Dahlia Lithwick writes at Slate:
“Having seen the Sessions DOJ prosecute someone for laughing at Jeff Sessions, it’s hardly surprising that he wants a First Amendment that celebrates the robust criticism of everyone but himself. Watching Sessions’ DOJ going after private Facebook information for anti-Trump activists, it’s hardly surprising that these much-vaunted free speech protections flow in the direction of Trump officials and away from Trump dissenters. It is, nevertheless, somewhat more surprising to see that the burgeoning theory that conservatives deserve free speech protections, and liberals deserve none, is becoming yet another normalized part of this abnormal administration. After all, if you cannot even see anyone from the opposing side, you certainly have no reason to hear their voices. And what was most striking about Sessions’ rousing performance at Georgetown is that he didn’t seem to even notice or concede that an opposing side exists. This has very real practical effects for his DOJ and for our rule of law.
Read, for example, the work of my friend Garrett Epps on the stunning DOJ brief filed in the Masterpiece Cakeshop v. Colorado Civil Rights Commission “religious baker” case to be heard at the Supreme Court this fall. The Justice Department evinces no solicitude at all for the injuries of anyone but the Christian baker at issue, the one who seeks not to be compelled to make a wedding cake for a gay couple. Sessions’ Department of Justice, for instance, argues that Colorado hadn’t yet acknowledged the rights of marriage equality at the time of the cake incident, so the fact that such equality is now a constitutional right should not even be considered. It’s a hard case, as Epps notes. But it’s vastly easier if you simply pretend away the interests of the other side. For this DOJ, there is nobody else on the radar. Nobody else exists.
Want More SCOTUS? Subscribe to Amicus.
Join Dahlia Lithwick and her stable of standout guests for a discussion about the high court and the country’s most important cases.
When talking about the First Amendment and the brutal and challenging clash of diverse opinions, a big part of that is the obligation to listen to ideas that might be uncomfortable or even painful to hear. But that relationship presupposes that we can see or acknowledge that there are speakers on the other side. More and more, it feels as though the Trump administration’s aperture has narrowed to the point where someone can espouse First Amendment values while viewing genuine opponents as wholly other, foreign, and not even worth giving the chance to respond. This is the framing for the NFL protests (Trump has free speech rights, the players do not) and the framing for Sessions’ speech about student speech.
There’s little doubt that Jeff Sessions meant it when he importuned the students before him to stand up for free speech and to spend their law school careers refining their own views in opposition to conflicting ideas. But it’s far from clear that he realized how absurd it was to say those things at an event that excluded faculty and students with different viewpoints. Admonishing law students to spend their time testing their pre-existing views against alternate ideas while engaging in almost daily acts of punishing and suppressing speech and expression of alternate ideas is insane. I’m not sure that the sparking, hotly contested debates between people who hate marriage equality and the people who really, really hate marriage equality is the sort of dispute Justices Jackson and Brandeis were thinking about.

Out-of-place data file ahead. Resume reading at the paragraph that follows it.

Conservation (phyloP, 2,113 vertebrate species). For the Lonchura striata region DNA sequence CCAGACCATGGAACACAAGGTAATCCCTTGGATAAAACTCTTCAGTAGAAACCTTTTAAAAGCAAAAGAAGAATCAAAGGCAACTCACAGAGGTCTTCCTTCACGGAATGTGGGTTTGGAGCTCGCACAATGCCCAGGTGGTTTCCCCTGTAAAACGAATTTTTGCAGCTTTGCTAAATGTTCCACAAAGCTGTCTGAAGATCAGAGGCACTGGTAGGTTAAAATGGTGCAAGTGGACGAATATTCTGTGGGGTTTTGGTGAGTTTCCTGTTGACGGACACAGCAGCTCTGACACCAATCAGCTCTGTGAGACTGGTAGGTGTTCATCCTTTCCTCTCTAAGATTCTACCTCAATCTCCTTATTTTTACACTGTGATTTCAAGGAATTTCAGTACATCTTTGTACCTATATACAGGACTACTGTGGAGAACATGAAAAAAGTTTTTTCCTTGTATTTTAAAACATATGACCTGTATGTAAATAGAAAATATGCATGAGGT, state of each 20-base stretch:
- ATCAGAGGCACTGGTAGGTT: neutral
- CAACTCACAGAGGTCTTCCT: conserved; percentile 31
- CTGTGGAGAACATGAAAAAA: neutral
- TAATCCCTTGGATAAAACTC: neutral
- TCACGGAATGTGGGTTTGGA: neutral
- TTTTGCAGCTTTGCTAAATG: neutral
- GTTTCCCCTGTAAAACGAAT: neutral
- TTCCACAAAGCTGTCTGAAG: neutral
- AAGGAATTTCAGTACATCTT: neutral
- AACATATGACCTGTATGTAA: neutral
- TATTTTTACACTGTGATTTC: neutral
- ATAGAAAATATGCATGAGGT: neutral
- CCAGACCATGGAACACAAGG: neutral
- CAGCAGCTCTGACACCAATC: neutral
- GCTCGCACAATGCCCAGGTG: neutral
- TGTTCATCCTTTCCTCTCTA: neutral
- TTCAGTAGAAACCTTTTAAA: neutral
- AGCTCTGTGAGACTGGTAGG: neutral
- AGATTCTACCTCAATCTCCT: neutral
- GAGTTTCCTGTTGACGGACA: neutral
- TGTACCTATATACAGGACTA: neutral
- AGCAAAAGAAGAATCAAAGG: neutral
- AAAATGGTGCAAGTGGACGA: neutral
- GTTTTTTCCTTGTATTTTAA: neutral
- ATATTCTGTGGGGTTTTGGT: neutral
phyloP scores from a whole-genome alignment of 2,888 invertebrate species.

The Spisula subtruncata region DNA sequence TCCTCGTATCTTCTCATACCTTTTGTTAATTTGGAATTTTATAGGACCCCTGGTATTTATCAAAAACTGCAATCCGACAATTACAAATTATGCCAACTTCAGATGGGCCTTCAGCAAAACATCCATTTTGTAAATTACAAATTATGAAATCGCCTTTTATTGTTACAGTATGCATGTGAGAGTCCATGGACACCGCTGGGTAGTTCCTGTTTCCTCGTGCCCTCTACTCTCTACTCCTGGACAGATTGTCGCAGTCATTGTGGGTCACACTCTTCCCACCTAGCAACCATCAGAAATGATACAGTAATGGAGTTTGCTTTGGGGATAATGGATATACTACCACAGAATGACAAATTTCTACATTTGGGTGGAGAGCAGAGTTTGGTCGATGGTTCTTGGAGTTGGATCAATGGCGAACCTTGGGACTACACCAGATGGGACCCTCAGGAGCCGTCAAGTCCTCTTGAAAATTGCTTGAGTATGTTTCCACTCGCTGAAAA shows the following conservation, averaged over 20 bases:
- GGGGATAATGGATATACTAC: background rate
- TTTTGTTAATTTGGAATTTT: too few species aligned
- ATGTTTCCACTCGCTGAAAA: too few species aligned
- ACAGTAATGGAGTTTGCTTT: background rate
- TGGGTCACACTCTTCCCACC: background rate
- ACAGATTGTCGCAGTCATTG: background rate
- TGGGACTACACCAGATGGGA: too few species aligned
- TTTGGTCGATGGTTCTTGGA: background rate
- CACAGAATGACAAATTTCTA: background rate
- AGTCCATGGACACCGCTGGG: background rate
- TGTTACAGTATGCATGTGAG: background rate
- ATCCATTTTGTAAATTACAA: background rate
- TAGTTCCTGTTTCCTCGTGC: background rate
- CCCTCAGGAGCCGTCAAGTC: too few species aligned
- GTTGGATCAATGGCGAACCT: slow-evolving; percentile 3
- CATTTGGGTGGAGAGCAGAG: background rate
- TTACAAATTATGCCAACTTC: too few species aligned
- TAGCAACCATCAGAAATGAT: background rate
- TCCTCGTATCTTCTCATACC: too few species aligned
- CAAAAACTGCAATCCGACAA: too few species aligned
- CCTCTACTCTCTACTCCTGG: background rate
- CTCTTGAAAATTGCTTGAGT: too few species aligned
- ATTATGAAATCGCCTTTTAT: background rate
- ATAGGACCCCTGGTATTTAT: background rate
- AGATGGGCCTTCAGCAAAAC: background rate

And what is terrifying is the possibility that Sessions truly believes that people with different viewpoints don’t even exist anymore in any tangible application. These dissenters are all just enemies of the state. They are no more real to him than ghosts. More and more, Sessions is constructing a Justice Department in which the other side is just noise to him, not speech. And if you cannot even see protesters and political dissidents, it’s hardly a surprise that you cannot hear them either.”
Read Lithwick’s complete article at the link.
I have to admit that it’s great to be retired, outside the repressively paranoid atmosphere of the DOJ (and that was before the reign of Gonzo began), and able to exercise my right to free speech again.
Sessions is enthusiastic about defending the right to promote hate speech, religious zealotry, and homophobia, all things in which he and his alt-right cronies fervently believe. But, when it comes to defending the rights of Blacks, Hispanics, immigrants, and the rest of us to protest, or in the case of Blacks and Hispanics to even exercise their voting rights, not so much.
Gonzo’s career has been built on disingenuously promoting bias, racial inequality, xenophobia, homophobia, intolerance, and white privilege in the name of a Constitution that it’s hard to believe he’s ever read much less understands or follows. Other than Trump, Bannon, or Miller, I can’t imagine anyone less qualified than Gonzo to pontificate about the First Amendment, or indeed any portion of the U.S. Constitution other than, perhaps, the Second Amendment which apparently is the only part of the Constitution they have ever heard about down in Ol’ Bammy.